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Publication numberUS7384354 B2
Publication typeGrant
Application numberUS 11/560,499
Publication dateJun 10, 2008
Filing dateNov 16, 2006
Priority dateNov 16, 2006
Fee statusPaid
Also published asUS20070202974
Publication number11560499, 560499, US 7384354 B2, US 7384354B2, US-B2-7384354, US7384354 B2, US7384354B2
InventorsWilliam B. Giannetti
Original AssigneeEaston Sports, Inc.
Export CitationBiBTeX, EndNote, RefMan
External Links: USPTO, USPTO Assignment, Espacenet
Single wall ball bat including quartz structural fiber
US 7384354 B2
Abstract
A single-wall ball bat is made up of a series of layers or plies of unidirectional, two-dimensional, structural fibers having high strain energy properties. The plies are optionally layered upon each other in a lamina structure in which the fibers in one ply are oriented at opposing angles to the fibers in one or more neighboring plies. High purity quartz (SiO2) fibers, which have very high strain energy properties, may be used to construct substantial portions of the barrel or other regions of the ball bat.
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Claims(14)
1. A ball bat, comprising:
a handle;
a single-wall barrel comprising a plurality of layers of unidirectional, two-dimensional fibers, wherein the fibers in the barrel comprise 50-80% high purity quartz fibers, 10-30% glass fibers, and 10-20% graphite fibers; and
a transition region joining the handle to the barrel;
wherein the layers are arranged in a plurality of corresponding lamina pairs, with each lamina pair including a first layer including fibers oriented at a positive angle relative to a longitudinal axis of the ball bat, and a second layer including fibers oriented at a negative angle relative to a longitudinal axis of the ball bat.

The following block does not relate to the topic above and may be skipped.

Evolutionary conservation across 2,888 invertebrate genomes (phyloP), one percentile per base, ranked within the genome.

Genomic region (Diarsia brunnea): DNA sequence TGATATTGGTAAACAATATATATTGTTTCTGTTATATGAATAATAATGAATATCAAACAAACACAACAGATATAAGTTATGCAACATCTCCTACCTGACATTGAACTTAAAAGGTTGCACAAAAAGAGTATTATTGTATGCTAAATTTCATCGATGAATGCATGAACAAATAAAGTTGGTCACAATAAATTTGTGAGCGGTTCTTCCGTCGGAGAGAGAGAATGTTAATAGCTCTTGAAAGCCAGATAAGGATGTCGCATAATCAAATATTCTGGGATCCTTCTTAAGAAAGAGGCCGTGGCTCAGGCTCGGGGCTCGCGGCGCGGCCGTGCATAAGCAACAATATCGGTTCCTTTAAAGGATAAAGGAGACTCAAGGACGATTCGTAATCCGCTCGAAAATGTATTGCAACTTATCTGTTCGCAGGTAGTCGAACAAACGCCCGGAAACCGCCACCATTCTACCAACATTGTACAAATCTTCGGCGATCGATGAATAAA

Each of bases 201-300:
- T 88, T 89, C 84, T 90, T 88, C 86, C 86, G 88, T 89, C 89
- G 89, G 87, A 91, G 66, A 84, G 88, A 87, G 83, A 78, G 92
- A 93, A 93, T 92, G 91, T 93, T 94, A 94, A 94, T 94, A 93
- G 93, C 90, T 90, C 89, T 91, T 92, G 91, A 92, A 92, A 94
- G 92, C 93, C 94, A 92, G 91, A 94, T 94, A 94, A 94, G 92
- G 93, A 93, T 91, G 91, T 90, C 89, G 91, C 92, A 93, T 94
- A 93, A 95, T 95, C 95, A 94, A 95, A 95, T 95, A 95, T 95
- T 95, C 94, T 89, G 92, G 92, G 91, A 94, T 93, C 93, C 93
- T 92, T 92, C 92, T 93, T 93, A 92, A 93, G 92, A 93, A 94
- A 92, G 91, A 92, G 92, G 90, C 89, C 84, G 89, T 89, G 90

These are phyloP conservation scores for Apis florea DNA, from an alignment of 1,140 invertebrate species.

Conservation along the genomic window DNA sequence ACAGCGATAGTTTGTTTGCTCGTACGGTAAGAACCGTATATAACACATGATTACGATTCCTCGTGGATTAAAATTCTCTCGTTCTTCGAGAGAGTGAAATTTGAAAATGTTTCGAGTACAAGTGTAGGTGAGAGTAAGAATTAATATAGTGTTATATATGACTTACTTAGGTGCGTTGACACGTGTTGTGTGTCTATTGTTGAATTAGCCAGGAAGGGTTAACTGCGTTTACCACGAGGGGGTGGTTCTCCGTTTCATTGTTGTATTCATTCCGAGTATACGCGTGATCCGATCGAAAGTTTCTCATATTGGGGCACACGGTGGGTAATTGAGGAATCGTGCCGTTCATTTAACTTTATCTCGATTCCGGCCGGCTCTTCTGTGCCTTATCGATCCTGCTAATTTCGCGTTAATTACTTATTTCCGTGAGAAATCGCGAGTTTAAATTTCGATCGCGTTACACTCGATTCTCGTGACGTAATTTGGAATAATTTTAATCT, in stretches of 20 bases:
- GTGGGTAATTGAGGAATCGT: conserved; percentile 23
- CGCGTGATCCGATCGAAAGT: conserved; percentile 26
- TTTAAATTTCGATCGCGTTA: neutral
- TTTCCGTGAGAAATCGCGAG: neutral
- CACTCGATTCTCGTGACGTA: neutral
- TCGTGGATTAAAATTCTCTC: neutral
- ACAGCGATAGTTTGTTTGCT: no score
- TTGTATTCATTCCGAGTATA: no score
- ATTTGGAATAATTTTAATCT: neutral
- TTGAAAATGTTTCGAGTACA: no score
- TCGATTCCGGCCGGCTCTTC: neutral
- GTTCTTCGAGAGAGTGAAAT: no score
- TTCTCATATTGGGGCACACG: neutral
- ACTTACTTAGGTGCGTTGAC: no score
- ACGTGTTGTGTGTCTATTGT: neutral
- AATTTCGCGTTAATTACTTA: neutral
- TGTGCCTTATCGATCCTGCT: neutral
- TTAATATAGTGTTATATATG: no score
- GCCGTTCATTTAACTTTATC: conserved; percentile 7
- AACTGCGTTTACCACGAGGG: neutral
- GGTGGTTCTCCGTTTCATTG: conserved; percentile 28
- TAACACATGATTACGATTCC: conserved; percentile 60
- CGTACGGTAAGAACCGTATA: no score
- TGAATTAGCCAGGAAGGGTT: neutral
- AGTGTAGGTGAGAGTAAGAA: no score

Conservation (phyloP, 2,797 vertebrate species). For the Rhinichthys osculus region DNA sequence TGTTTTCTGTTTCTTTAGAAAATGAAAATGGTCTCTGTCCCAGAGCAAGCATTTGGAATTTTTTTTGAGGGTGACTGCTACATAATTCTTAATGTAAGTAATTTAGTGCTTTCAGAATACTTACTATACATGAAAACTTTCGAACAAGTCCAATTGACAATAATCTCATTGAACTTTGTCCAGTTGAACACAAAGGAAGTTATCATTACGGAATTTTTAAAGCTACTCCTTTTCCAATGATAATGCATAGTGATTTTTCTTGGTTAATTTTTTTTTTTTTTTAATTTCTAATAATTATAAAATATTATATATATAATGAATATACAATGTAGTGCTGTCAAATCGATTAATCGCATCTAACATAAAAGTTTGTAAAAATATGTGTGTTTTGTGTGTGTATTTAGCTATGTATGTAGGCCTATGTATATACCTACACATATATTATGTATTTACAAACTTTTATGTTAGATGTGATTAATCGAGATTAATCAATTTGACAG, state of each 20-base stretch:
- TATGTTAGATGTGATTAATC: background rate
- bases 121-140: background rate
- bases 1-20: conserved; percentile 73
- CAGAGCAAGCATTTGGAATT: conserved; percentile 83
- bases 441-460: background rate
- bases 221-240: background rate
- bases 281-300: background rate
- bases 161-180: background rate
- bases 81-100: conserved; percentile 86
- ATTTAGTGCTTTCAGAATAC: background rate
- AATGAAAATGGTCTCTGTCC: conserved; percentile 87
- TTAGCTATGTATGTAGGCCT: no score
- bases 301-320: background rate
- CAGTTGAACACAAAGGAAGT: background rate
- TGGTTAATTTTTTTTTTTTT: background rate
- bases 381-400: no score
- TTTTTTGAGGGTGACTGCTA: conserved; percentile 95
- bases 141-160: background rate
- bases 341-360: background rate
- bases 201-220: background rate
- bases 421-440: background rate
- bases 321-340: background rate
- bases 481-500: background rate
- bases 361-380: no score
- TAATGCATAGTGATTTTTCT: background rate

2. The ball bat of claim 1 wherein the high purity quartz fibers comprise at least 99.5% quartz.
3. The ball bat of claim 1 wherein, within each lamina pair, the positive angle is equal to or substantially equal to the absolute value of the negative angle.
4. The ball bat of claim 1 wherein the fibers in at least 50% of the lamina pairs have the same angular orientations as one another.
5. The ball bat of claim 1 wherein, in at least one of the lamina pairs, the fibers in the first layer are oriented at 30°, 45°, or 60°, and the fibers in the second layer are oriented at a corresponding −30°, 45°, or 60°, relative to the longitudinal axis of the ball bat.
6. The ball bat of claim 1 wherein the fibers are embedded in a resin matrix comprising at least one of epoxy, vinyl ester, polyester, urethane, and nylon.
7. A ball bat, comprising:
a handle;
a single-wall barrel comprising a plurality of layers of unidirectional, two-dimensional fibers, with the layers laid upon one another such that the fibers in a given layer are oriented at opposing angles to the fibers in at least one neighboring layer, wherein the fibers comprise 50-80% high purity quartz fibers, 10-30% glass fibers, and 10-20% graphite fibers; and
a transition region joining the handle to the barrel.
8. The ball bat of claim 7 wherein the high purity quartz fibers comprise at least 99.5% quartz.
9. The ball bat of claim 7 wherein the layers are arranged in a plurality of corresponding lamina pairs, with each lamina pair including a first layer including fibers oriented at a positive angle relative to a longitudinal axis of the ball bat, and a second layer including fibers oriented at a negative angle relative to a longitudinal axis of the ball bat.
10. The ball bat of claim 9 wherein, within each lamina pair, the positive angle is equal to or substantially equal to the absolute value of the negative angle.
11. The ball bat of claim 7 wherein the fibers are embedded in a resin matrix comprising at least one of epoxy, vinyl ester, polyester, urethane, and nylon.
12. The ball bat of claim 9 wherein the fibers in at least 50% of the lamina pairs have the same angular orientations as one another.
13. The ball bat of claim 9 wherein, within at least one of the lamina pairs, the fibers in the first layer are oriented at 30°, 45°, or 60°, and the fibers in the second layer are oriented at a corresponding −30°, −45°, or −60°, relative to the longitudinal axis of the ball bat.